During a Sprint, the Scrum Team meets daily at a Scrum Meeting to provide status on progress.
When to Use Scrum Meetings
Scrum Meetings need to be daily activities (or sometimes even twice a day) during the Sprint. What time during the day is a decision that the Scrum Team can make.
The purpose of the Scrum Meeting is to provide status and to integrate the activities of the Scrum Team members.
- Meeting is held daily, at the same time and at the same place.
- Occasionally I have seen Scrum Teams that wanted to meet twice a day due to the speed at which work was progressing.
- Everyone on the team must attend.
- Product Owner normally attends to answer questions, not to report on status.
- The meeting is chaired and facilitated by the Scrum Master.
- The meeting is normally held near the Scrum Board, if the Scrum Board is maintained virtually, it is projects on a screen or monitor.
- Story Cards are moved to appropriate columns.
- Each Scrum Team member provides status on the Stories and tasks they are working on – every team member reports.
- Those that have met the “Demo Criteria” are moved to Done.
- Those that are started and in work are moved to WIP.
- My practice is that a Scrum Team member can only have 2 cards in the WIP column. They must complete the work the work of one of those cards before they start anything else.
- New Roadblocks are added.
- Roadblocks are external barriers that are impacting the work, not just that something is hard to do.
- Scrum Master provides the status of existing Roadblocks and removes those that are resolved.
- The meeting result should be an updated Scrum Board once all Scrum Team members and the Scrum Master have reported.
- Scrum Team members provide an estimate of how much work they have left to do on their cards that are in the WIP column.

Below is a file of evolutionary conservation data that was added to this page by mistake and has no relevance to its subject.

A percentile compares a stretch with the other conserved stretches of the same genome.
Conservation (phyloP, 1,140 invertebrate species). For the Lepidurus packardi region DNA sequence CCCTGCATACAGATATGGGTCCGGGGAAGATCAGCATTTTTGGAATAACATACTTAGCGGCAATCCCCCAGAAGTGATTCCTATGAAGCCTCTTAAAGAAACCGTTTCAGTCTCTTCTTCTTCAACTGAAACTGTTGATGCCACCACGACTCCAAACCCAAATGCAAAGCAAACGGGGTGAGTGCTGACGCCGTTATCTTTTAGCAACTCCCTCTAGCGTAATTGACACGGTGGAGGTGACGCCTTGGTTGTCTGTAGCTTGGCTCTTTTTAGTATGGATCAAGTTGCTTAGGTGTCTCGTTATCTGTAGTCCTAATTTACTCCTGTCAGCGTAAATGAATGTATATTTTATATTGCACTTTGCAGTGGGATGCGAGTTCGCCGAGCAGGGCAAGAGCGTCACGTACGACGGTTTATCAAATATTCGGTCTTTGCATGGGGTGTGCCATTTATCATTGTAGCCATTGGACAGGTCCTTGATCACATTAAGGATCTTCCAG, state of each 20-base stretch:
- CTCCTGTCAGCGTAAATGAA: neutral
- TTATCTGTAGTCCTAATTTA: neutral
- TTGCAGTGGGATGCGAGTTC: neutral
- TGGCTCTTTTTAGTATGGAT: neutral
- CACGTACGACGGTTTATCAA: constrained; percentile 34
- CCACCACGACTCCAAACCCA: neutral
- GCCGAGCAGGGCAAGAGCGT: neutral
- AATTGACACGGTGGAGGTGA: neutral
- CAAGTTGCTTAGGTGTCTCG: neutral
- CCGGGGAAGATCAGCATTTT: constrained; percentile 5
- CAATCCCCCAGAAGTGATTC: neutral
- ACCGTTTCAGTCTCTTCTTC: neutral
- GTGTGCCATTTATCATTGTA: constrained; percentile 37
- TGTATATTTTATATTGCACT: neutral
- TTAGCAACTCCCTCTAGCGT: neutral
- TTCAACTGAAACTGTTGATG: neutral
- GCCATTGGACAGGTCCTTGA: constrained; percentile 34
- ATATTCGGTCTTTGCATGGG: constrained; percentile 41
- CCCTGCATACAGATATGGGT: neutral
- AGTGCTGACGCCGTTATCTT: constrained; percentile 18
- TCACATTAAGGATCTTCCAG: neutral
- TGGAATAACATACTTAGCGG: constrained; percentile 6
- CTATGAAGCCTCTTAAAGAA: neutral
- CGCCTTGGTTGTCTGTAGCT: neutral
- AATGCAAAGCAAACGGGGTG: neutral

- No debate, just provide the number.
- Number can be greater than the original value if a Scrum Team member has encountered a problem.
- Scrum Master adds up the remaining effort in the “Sprint Backlog” column and “WIP” column to determine the current value for the Burn-down Chart and plots it.
- A well run Scrum Meeting takes about 10 to 15 minutes depending upon the size of the Scrum Team.
Hints and Tips
- These meetings can become long and boring if you allow the Scrum Team members to talk about “how” or “what” they did. You just want status. Did it start? Did it finish? Are there Roadblocks?
- A technique that I like to use to keep people focused on the cards is to have the Scrum Master go to each card in the WIP list and ask the Scrum Team member, “Did you finish yet?” and if it is still in the WIP column, “Are there any Roadblocks?” That way the Scrum Master does not give up the control of the meeting. If Scrum Team members want to talk about how a particular Story or task was done, cover that at the end of the meeting.
- Once going down the WIP list, the Scrum Master should then ask each person which Stories or tasks they are working on, and if necessary move the card to the WIP column. Again, this keeps the Scrum Master in control and leads to a crisp focused meeting.
- The Scrum Master goes down the list of Roadblocks. If the resolution of a Roadblock is a long discussion, the Scrum Master should do that outside the meeting with the appropriate Scrum Team member.
- Don’t let a Product Owner turn the meeting into an impromptu Sprint Demo by asking about the result of each Story. The Product Owner should go to the Scrum Team member after the meeting if they have questions.
- If a person is on the same Story or task for 2 days in a row, or the estimated effort is burning upwards instead of downwards, the Scrum Master should probe for any roadblocks and the rest of the team should provide assistance to help the individual having problems with their Story – especially if it is now the highest priority item.
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